This theory, like plaintiffs' first argument based upon section 1343(3), is substantial. It has a surface plausibility, as the just-quoted language from Blue points out, which has also commended itself to the Fifth Circuit. Gomez v. Florida State Employment Service, 417 F.2d 569, 580 n.39 (5th Cir. 1969).*fn14 Moreover, plaintiffs' action raises an interpretation of a federal statute and charges that federal funds are not being administered in accordance with it. Therefore, in justifying a federal forum for the action, plaintiffs' argument reaches a result which we do not find uncongenial. Yet we hesitate to embrace this jurisdictional theory. The point was explicitly and unsuccessfully urged upon us in plaintiffs' briefs in Almenares, McCall and Rosado, although the opinions in those cases do not discuss the argument.*fn15 Moreover, like the Supremacy Clause contention, plaintiffs' theory takes a claim which in any normal understanding is based on the Social Security Act, and says that it is really based on something else, because something else must be invoked before relief is available. In this sense, section 1983 "merely provides a procedure by which substantive rights secured by other statutes can be asserted, and does not itself provide for the protection of civil rights." Note, Federal Jurisdiction Over Challenges to State Welfare Programs, 72 Colum. L. Rev. 1404, 1427 (1972). More importantly, section 1343(4) was enacted as part of the Civil Rights Act of 1957 in order to ensure jurisdiction over claims based on that statute. H.R. Rep. No. 85-291, 1957 U.S. Code Cong. & Admin. News pp. 1966, 1976; Note, Federal Jurisdiction Over Challenges to State Welfare Programs, supra, at 1427-28. It is true that the Supreme Court has applied section 1343(4) in cases based on the Civil Rights Act of 1866, Jones v. Alfred H. Mayer Co., 392 U.S. 409, 412 n.1, 20 L. Ed. 2d 1189, 88 S. Ct. 2186 (1968), and on the Voting Rights Act of 1965. Allen v. State Board of Elections, 393 U.S. 544, 554, 22 L. Ed. 2d 1, 89 S. Ct. 817 (1969). But there is a difference between extending section 1343(4) to laws such as these, which protect specific rights and engender comparatively little litigation, and applying it to section 1983, which protects all rights "secured by the Constitution and laws." In the context of a similar argument, the First Circuit has observed in Randall v. Goldmark, supra 495 F.2d at 360:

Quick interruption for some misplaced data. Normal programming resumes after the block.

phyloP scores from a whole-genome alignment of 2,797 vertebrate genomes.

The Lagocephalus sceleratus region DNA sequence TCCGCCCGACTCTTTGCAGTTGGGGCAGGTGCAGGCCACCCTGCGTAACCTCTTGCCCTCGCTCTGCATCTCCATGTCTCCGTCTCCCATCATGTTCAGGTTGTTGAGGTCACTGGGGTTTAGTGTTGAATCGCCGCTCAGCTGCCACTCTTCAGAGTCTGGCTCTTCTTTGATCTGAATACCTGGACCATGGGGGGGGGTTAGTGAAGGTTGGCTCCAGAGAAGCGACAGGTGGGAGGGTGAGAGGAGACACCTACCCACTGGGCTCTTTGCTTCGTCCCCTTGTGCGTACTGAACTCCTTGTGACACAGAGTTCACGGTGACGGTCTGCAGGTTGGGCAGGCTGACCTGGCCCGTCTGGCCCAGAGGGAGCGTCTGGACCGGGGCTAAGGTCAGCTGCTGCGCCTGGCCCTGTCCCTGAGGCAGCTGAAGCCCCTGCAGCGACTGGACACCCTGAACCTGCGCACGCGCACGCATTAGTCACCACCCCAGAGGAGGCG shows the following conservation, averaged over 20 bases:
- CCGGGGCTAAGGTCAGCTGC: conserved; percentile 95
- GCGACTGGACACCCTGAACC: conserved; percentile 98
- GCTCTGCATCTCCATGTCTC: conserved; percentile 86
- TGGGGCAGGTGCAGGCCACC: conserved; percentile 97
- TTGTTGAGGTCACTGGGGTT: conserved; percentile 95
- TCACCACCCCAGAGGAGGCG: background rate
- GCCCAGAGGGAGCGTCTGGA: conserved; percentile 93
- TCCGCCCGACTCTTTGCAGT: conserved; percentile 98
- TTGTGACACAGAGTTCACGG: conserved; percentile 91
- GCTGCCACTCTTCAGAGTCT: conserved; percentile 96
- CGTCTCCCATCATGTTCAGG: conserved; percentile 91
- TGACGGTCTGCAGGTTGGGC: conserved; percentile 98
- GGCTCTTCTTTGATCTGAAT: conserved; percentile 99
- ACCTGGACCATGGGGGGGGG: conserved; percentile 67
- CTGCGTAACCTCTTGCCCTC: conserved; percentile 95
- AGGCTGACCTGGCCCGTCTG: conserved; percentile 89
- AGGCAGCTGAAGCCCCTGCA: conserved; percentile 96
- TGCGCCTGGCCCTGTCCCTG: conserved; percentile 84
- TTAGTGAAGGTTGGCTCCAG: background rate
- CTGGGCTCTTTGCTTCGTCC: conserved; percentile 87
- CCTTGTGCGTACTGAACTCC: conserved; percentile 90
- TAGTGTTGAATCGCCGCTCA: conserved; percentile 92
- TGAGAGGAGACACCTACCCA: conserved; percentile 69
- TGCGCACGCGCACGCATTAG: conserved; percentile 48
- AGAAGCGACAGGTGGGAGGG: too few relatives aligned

Although [Jones v. Mayer] might be taken as an endorsement of a broad reading of the statute, applying section 1343(4) to section 1983 would in essence eliminate the jurisdictional amount requirement for any federal question case involving deprivations under color of state law, a consequence arguably so broad when measured in the light of the congressional objectives in adding section 1343(4), that we prefer not to make a positive commitment at this time. Putting all of these considerations together, we are left, as the First Circuit was in Randall, with the feeling that we should not take the possibly large jurisdictional step plaintiffs urge upon us.

Accordingly, we conclude that jurisdiction in the district court cannot be found on any of the theories advanced by plaintiffs. We note the irony, as one of our brothers has elsewhere,*fn16 of having to spend so much time and effort on questions of jurisdiction when the underlying issues on the merits seem comparatively simple. Moreover, we recognize, as we have before,*fn17 that such claims are highly appropriate for a federal forum, and we are aware that it may seem hypertechnical to permit subtle analysis of jurisdictional statutes to accomplish a result which, on policy grounds, we find uncongenial.*fn18 But we prefer to await guidance on these jurisdictional issues, on which there is now a clear conflict among the circuits, either from higher authority or from Congress.*fn19

Judgment affirmed.

Disposition

Affirmed.